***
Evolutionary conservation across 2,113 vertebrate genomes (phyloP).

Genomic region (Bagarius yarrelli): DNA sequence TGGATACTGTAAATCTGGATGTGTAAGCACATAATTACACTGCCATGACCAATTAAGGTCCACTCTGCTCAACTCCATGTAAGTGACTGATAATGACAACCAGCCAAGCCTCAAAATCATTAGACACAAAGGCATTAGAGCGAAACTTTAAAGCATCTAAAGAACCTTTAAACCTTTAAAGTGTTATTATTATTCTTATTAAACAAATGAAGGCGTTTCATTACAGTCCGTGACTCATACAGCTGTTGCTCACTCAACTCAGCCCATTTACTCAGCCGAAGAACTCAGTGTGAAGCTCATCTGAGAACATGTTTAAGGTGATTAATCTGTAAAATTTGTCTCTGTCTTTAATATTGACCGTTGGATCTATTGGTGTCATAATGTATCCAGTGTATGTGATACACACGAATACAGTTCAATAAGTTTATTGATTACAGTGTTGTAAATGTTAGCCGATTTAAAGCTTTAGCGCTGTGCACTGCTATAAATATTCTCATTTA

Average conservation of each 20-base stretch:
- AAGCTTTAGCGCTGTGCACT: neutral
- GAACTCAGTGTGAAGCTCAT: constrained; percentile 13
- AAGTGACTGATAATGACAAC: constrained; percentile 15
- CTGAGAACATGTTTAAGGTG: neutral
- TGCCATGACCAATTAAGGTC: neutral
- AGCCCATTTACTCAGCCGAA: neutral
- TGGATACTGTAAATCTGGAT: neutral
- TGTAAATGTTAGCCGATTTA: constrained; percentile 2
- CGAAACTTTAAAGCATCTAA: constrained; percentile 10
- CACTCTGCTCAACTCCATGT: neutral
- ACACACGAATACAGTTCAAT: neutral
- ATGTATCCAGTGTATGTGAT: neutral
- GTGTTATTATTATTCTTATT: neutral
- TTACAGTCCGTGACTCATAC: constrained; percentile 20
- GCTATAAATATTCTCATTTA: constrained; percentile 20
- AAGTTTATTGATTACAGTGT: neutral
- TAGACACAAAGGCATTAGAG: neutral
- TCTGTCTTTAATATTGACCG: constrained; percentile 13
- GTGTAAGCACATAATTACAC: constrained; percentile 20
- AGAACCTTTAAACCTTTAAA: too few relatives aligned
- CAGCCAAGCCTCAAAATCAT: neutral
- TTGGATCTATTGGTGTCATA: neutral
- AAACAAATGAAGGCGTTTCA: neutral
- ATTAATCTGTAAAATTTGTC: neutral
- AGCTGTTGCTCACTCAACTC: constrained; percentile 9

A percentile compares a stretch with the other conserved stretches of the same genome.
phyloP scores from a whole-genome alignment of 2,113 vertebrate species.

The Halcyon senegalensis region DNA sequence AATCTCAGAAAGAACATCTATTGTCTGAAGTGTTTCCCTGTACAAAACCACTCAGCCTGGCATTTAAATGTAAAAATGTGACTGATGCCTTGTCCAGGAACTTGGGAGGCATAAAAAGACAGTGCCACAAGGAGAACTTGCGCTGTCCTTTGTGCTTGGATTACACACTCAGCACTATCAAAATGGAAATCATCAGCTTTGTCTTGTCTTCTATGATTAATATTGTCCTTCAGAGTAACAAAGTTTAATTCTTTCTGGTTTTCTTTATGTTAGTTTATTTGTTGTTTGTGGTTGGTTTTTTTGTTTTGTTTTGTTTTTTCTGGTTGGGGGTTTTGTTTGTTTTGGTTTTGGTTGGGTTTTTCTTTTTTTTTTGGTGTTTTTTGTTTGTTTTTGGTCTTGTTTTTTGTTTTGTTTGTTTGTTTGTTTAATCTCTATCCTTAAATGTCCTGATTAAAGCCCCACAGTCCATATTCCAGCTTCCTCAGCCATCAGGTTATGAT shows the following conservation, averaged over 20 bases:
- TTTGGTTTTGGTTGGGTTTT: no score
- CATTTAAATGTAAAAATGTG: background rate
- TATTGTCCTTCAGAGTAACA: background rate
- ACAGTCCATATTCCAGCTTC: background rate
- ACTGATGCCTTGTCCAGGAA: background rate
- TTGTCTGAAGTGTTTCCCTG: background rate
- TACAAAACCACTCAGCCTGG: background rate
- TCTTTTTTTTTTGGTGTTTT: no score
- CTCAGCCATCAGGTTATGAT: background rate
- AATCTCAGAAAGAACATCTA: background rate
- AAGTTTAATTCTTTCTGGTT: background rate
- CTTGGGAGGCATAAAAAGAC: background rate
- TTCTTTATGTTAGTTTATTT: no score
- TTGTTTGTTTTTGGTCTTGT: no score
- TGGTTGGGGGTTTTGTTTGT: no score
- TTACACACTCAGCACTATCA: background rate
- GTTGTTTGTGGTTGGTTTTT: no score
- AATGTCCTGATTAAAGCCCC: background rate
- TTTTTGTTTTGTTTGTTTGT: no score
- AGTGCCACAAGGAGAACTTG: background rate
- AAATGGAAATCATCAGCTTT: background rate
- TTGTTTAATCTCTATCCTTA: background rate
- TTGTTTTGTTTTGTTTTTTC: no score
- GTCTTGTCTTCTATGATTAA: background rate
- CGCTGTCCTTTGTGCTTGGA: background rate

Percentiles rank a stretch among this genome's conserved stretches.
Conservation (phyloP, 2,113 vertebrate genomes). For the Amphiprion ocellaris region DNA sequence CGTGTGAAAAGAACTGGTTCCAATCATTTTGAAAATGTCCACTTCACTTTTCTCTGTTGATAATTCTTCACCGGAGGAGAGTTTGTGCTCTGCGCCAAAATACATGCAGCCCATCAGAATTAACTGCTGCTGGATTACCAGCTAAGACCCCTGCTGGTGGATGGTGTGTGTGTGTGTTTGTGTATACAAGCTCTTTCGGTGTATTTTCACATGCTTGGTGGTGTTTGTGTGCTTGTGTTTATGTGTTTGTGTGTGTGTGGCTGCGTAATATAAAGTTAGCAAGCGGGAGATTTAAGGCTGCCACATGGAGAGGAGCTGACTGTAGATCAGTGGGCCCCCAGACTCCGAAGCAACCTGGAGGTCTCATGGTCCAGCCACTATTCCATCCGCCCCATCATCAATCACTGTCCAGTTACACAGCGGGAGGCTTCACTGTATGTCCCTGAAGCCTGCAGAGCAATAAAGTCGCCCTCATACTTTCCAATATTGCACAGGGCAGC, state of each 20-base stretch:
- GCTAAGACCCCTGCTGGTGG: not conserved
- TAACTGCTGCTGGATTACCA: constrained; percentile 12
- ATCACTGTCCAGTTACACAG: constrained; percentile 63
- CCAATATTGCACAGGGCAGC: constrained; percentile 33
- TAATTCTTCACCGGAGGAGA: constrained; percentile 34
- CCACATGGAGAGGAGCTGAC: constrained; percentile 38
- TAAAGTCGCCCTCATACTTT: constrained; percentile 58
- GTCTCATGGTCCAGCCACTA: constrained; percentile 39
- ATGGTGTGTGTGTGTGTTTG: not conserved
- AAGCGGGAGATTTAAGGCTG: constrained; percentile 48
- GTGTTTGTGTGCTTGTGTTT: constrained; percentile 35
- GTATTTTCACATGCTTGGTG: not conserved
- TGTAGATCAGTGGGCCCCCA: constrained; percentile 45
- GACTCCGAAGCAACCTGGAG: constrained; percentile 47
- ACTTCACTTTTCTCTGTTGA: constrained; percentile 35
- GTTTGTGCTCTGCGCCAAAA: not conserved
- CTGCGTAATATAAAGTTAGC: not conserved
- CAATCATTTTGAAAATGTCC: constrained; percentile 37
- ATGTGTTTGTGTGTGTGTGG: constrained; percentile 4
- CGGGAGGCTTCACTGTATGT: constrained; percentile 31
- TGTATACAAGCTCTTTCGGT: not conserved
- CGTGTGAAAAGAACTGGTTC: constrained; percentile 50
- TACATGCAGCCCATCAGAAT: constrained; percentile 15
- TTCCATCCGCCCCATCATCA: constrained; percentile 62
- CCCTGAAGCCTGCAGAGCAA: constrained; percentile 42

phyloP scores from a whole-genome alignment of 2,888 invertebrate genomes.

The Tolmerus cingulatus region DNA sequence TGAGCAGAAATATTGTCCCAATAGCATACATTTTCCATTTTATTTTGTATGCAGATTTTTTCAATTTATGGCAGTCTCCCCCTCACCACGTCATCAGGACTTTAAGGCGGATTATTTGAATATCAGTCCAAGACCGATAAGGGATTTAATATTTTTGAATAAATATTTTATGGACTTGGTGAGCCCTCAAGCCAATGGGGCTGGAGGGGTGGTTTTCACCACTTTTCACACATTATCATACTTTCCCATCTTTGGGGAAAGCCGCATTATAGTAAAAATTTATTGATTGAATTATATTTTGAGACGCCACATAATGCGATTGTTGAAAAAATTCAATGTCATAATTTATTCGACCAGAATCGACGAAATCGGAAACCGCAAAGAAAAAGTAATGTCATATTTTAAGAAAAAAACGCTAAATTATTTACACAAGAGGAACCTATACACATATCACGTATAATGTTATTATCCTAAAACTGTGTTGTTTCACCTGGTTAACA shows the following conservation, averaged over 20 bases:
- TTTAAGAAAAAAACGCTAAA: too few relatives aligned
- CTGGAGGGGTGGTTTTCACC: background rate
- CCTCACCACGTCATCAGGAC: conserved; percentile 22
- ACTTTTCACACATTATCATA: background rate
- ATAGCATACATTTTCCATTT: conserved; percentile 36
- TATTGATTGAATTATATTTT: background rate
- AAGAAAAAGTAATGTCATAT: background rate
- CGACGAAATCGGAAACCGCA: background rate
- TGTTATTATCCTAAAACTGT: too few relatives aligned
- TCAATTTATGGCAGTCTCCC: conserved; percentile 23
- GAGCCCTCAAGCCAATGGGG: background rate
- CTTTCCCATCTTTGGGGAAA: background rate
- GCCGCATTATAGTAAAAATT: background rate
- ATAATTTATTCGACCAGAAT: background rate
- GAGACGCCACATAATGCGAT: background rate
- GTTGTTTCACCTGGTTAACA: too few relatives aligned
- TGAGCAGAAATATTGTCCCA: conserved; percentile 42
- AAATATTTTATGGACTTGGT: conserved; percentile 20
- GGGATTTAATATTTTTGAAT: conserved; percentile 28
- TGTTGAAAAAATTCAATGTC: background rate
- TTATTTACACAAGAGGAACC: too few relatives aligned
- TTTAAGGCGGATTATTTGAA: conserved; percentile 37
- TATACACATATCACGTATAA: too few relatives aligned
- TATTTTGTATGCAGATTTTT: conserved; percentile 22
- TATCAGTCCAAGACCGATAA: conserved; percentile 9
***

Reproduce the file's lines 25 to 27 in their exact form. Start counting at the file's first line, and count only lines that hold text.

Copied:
- TTGGATCTATTGGTGTCATA: neutral
- AAACAAATGAAGGCGTTTCA: neutral
- ATTAATCTGTAAAATTTGTC: neutral